SENATOR Miriam Santiago wants a probe on the alleged involvement of the military in the displacement of around 700 indigenous peoples from Bukidnon and Davao del Norte provinces.
This came only hours after United Nations Special Rapporteur on the human rights of the internally displaced persons, Dr. Chaloka Beyani, lambasted the Armed Forces of the Philippines for twisting a statement where he supposedly have said that the IPs were manipulated, apart from being victims of kidnapping and trafficking.
The searing statement of Beyani prompted the spokesperson of Eastern Mindanao Command, Col. Eduardo B. Gubat, to vacate his post. Before this, Gubat told a local radio station that he was standing by the story released by his office and challenged Beyani to personally belie it.
On Thursday morning, Beyani the comments attributed to him by the military was “incorrect, unacceptable and a gross distortion of my views.”
“Let me be absolutely clear, the indigenous persons in Davao are not victims of human trafficking. I was explicit in my discussions with the senior AFP representatives on multiple occasions, and indeed at my Press Conference that the indigenous persons concerned should under no circumstances be considered to fall into the category of trafficked persons,” he said.
Beyani, who taught International Law and Human Rights at the Universities of Zambia, Oxford, and the London School of Economics, said his comment on the IPs being manipulated was in reference to “the attempt to forcibly move them out of the UCCP facility without proper and adequate consultation with them.”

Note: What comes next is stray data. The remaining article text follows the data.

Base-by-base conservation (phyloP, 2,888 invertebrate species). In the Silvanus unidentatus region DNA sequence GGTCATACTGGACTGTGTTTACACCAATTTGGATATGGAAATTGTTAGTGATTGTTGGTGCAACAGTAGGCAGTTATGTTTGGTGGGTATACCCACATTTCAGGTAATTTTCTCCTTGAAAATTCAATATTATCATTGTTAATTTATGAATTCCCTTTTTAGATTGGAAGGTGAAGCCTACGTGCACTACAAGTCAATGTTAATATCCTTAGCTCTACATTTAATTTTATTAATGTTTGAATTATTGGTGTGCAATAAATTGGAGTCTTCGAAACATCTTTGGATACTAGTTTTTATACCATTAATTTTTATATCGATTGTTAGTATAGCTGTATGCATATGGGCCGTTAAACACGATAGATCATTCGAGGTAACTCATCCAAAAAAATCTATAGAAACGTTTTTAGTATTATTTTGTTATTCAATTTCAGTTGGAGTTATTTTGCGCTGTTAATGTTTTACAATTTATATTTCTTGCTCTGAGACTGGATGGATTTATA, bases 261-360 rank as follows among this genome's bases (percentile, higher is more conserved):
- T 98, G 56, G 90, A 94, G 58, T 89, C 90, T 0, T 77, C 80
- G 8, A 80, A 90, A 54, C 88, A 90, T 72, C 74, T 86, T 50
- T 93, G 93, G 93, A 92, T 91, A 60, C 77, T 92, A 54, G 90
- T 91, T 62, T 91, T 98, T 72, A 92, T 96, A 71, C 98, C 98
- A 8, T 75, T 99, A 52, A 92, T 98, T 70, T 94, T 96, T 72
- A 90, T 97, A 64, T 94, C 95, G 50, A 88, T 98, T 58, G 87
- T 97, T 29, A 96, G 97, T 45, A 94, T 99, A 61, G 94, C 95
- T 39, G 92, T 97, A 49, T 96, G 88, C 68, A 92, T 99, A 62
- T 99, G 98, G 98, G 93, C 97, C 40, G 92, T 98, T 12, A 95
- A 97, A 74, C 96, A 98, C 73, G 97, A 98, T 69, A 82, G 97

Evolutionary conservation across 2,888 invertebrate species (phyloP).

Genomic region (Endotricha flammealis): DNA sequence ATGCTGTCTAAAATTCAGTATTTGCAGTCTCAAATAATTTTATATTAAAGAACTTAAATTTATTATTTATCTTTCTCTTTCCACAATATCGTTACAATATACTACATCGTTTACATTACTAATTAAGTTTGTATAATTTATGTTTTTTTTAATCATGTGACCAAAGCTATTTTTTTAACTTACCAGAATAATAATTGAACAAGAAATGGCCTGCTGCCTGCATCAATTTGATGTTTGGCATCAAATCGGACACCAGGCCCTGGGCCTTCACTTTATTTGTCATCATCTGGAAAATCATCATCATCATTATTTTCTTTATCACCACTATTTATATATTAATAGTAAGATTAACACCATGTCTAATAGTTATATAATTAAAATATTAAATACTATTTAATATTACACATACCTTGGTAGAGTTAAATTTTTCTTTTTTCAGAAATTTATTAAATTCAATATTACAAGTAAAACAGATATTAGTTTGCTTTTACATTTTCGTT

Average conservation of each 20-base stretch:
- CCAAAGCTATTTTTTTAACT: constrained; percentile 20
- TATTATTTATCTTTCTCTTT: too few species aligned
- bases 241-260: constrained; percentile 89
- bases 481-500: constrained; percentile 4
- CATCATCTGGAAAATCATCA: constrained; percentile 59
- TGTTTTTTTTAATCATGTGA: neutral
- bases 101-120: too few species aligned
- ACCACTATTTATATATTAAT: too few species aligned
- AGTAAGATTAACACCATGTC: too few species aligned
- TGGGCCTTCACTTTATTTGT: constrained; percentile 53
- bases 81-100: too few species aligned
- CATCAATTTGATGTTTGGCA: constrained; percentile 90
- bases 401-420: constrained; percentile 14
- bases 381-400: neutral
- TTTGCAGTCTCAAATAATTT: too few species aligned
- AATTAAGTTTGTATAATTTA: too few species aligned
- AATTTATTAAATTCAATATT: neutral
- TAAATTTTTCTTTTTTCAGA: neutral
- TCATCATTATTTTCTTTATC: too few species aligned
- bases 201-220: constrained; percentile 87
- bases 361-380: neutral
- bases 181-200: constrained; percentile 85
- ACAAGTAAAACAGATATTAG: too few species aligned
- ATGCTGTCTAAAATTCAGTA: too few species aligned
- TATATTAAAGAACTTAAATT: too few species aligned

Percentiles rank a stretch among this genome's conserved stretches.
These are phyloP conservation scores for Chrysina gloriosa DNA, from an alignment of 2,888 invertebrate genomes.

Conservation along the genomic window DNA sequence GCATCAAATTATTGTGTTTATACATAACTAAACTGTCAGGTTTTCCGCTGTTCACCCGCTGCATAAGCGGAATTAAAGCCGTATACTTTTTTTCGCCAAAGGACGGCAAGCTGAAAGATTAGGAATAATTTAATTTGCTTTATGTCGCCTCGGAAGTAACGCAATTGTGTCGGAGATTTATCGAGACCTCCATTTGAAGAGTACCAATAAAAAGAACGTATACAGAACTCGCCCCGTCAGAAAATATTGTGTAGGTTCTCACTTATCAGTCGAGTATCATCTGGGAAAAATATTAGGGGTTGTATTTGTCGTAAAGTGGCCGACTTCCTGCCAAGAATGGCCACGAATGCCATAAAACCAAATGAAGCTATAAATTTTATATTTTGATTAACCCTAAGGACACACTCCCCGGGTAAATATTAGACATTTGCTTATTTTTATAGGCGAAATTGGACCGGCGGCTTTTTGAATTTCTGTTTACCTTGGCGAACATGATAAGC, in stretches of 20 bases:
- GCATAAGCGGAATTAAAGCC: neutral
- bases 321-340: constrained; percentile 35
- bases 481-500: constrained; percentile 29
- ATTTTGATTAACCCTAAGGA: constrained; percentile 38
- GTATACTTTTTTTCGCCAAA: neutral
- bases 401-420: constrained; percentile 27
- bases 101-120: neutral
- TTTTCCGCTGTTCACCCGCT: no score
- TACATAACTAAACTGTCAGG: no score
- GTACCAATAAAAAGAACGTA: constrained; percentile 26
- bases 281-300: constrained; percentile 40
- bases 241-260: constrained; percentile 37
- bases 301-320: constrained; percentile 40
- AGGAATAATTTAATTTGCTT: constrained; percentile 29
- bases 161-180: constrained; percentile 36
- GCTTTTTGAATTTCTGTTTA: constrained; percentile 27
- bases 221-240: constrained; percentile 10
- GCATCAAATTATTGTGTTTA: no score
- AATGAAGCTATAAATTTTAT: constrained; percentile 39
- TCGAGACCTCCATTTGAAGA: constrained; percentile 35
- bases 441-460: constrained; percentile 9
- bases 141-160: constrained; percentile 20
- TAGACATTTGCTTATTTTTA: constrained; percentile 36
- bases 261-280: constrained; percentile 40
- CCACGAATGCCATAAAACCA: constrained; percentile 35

In a statement, Gubat apologized to Beyani and said the “effect of the statement was not intentional.”
But he added: “However, the Eastern Mindanao Command maintains that Dr. Beyani in his exit briefing described that the Indigenous People in Haran are manipulated. The Command takes the said observation constructively as guide in pursuing its mandate of protecting the Indigenous Peoples from the manipulation of unscrupulous individuals and organizations and help alleviate their sufferings and achieve the self determination they are working for.”
Meanwhile, Santiago has called on the Senate to conduct an investigation.
“The military is in bad faith if indeed it is twisting the report of the UN special rapporteur to spread false information about the situation in Davao City,” she said in a press statement.
She said lawmakers must not “ignore the plight of indigenous peoples (IPs), who are the ultimate victims of skirmishes between the military and rebels.”
“What is more alarming is that now we are being told that the military or their operatives are the ones terrorizing these communities,” she said.
Santiago wants to know whether the displacement of the IPs has been brought by the presence of the soldiers and the militia Alamara in their communities or the communist rebels.
“The Senate must investigate allegations that the military perpetuates the operations of paramilitary groups, whose activities displace and destroy communities not only in Mindanao, but also in other parts of the country,” Santiago said.
In June, Santiago, who is currently on medical leave because of lung cancer, proposed Senate Resolution No. 1392, which called for an inquiry, in aid of legislation, on the reported closure of Lumad schools in Davao del Norte. | JMT, NewsDesk